chapter  13
19 Pages

Armistice in Jerusalem Once Again?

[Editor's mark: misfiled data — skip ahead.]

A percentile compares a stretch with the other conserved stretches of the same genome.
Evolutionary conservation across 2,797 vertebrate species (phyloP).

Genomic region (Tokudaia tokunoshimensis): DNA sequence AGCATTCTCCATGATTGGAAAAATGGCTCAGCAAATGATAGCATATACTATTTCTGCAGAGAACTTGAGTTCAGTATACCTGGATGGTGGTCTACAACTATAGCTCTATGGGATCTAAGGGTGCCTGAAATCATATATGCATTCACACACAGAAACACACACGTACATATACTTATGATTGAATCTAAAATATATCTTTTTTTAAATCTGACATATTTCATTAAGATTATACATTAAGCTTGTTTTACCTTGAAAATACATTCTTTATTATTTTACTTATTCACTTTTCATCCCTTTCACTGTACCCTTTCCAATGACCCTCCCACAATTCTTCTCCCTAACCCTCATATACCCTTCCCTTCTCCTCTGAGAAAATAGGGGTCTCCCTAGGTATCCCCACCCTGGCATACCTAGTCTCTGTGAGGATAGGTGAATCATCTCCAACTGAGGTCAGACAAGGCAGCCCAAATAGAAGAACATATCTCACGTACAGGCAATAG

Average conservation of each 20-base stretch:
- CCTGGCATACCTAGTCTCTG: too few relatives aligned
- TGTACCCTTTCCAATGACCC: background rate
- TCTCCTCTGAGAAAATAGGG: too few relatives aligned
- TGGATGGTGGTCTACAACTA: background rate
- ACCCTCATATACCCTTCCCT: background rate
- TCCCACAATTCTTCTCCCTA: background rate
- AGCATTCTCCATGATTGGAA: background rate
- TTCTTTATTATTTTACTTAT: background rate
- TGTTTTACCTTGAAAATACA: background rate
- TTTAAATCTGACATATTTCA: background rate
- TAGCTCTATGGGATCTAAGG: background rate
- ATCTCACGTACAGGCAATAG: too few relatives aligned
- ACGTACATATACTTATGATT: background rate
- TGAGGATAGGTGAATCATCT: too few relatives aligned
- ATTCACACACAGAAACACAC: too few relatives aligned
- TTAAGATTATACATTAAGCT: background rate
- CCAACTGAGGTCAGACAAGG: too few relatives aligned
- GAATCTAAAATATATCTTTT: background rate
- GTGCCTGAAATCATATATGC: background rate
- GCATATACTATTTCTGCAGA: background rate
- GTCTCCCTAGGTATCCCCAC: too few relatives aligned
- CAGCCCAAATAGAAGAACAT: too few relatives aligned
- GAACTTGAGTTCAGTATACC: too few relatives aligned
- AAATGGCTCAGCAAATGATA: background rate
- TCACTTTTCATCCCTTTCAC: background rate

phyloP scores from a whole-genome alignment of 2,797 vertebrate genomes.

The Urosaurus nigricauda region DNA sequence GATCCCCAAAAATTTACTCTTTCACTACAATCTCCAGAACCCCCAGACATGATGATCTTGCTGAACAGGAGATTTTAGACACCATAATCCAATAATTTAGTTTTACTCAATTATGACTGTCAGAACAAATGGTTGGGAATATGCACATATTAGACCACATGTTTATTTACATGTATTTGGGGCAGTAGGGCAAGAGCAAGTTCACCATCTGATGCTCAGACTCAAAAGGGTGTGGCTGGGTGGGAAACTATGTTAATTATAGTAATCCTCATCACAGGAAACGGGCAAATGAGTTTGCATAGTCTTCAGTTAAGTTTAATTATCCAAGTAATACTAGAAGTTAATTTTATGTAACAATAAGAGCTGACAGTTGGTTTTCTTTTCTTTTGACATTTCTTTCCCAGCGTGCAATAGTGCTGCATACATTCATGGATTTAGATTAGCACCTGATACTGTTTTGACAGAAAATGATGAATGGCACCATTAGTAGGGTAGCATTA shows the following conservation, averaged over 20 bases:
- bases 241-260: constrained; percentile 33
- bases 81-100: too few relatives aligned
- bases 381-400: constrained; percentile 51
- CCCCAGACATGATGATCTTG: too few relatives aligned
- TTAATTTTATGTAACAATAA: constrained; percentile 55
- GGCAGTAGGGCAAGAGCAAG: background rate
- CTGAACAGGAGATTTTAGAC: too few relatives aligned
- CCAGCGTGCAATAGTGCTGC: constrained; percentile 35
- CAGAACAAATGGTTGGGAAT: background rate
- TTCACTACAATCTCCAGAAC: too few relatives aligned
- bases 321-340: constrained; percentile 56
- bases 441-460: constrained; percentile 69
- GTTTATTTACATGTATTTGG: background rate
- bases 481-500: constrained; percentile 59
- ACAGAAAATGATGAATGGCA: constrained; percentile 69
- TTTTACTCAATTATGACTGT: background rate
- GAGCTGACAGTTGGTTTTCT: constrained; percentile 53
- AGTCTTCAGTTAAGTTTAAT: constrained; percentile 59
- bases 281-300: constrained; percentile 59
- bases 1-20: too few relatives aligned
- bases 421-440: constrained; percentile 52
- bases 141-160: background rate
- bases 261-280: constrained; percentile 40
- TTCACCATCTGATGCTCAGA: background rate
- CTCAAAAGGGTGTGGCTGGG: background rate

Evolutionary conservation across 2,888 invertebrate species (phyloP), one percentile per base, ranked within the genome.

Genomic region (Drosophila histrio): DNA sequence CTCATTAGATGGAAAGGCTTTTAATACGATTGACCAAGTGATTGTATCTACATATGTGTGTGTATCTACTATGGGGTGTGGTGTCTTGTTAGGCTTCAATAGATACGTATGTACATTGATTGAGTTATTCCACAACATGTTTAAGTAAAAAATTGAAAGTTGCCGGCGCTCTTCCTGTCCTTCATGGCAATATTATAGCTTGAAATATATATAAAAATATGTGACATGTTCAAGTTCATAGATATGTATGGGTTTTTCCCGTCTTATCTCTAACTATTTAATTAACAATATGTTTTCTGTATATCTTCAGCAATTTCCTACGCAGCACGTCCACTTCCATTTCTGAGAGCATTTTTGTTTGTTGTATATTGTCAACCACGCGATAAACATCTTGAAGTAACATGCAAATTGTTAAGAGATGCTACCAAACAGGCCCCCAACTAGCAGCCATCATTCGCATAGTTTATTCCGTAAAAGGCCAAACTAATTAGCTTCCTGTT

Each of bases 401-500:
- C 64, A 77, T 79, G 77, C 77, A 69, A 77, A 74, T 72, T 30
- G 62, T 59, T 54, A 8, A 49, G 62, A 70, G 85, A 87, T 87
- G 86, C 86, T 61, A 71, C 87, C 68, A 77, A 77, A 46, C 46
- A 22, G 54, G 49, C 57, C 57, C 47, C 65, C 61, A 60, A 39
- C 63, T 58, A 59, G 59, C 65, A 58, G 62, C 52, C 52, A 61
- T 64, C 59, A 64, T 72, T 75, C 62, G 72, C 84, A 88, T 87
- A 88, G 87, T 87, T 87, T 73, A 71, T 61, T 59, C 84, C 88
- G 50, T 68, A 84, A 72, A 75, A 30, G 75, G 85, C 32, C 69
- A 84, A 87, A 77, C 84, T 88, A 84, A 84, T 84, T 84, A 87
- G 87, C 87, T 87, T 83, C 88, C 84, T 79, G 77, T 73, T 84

Although Jerusalem has changed rapidly and considerably since the 1967 War and reunification, one still has a lingering sense of the legacy of the bygone Armistice Regime. New Israeli neighborhoods have grown up as satellite towns all around the core of the city beyond the old demarcation line; development has dramatically altered the network of services throughout the city; Mount Scopus, now connected to the city by a major network of highways, has been rebuilt into a mammoth fortress-campus which accommodates the Hebrew University and the Hadassah Hospital; new roads and highways have been paved to criss-cross the city and link its new neighborhoods; what was a formidable array of military positions and fortifications has turned into sprawling housing projects; free access to the holy places of all faiths has been made available to all; new museums, shopping malls, entertainment centers and places of worship have sprouted everywhere; tourism has picked up considerably; and a general feeling of content originating from an upgraded standard of living is perceptible, in spite of the fact that the population doubled between 1967 and 1987 (from just under 300,000 in both parts of the divided city to more than 600,000 within the unified municipal boundaries).